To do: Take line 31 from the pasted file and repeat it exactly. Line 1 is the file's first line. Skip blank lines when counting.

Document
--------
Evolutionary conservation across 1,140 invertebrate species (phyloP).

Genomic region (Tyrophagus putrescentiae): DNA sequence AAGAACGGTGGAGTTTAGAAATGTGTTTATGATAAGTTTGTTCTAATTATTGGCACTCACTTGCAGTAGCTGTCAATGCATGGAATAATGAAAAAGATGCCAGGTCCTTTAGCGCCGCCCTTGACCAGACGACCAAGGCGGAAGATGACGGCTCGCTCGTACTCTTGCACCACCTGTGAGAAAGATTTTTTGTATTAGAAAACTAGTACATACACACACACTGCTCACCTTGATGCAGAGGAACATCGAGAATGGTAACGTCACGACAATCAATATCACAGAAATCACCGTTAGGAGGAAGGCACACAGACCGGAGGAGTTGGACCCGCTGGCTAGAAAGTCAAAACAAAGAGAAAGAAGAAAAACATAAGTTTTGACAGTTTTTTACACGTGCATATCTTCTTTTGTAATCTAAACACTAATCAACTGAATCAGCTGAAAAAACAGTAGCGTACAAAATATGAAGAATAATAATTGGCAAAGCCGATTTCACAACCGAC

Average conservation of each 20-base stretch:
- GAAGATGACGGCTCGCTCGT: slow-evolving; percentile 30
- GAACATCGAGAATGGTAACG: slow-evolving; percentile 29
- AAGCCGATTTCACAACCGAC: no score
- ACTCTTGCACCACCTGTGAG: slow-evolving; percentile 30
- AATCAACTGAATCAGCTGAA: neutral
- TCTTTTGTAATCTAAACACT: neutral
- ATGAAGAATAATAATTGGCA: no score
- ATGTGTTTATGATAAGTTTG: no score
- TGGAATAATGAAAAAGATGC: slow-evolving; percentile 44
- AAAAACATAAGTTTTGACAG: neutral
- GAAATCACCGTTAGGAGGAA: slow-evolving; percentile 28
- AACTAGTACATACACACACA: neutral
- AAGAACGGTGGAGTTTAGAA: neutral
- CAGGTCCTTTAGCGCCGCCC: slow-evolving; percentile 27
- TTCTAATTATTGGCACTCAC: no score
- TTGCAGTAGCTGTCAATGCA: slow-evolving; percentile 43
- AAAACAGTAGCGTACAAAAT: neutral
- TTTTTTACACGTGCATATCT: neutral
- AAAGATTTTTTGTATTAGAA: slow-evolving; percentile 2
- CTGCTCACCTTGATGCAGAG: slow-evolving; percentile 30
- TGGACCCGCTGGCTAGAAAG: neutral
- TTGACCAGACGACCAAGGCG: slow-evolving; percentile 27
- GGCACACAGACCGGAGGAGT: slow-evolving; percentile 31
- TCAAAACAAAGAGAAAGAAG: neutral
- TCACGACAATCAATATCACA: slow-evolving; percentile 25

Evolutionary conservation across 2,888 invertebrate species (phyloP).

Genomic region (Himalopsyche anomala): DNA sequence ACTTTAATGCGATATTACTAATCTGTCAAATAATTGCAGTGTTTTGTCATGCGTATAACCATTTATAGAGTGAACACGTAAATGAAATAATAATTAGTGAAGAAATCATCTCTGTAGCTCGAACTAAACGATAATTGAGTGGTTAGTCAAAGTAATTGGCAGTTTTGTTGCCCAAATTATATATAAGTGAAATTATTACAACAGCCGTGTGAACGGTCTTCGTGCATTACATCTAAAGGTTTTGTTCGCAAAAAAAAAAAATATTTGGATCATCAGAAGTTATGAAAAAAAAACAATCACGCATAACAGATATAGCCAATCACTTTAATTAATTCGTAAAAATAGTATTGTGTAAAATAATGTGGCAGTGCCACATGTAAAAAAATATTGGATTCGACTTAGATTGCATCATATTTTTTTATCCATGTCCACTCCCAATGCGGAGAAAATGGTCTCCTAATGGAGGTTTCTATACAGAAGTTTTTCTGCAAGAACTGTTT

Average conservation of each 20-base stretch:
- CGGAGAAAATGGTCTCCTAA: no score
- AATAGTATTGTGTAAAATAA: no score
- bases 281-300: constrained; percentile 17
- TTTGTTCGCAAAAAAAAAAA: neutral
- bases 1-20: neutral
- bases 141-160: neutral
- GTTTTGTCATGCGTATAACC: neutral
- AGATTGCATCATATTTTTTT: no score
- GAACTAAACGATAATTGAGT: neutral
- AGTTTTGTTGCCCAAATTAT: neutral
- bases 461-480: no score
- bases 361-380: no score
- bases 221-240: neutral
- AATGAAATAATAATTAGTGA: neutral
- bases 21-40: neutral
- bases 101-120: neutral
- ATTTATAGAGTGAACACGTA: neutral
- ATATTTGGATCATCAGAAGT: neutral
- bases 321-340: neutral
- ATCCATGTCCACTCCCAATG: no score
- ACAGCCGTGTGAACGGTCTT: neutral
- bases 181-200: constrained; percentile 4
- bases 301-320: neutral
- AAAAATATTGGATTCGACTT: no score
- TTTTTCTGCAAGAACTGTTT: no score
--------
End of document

Average conservation of each 20-base stretch: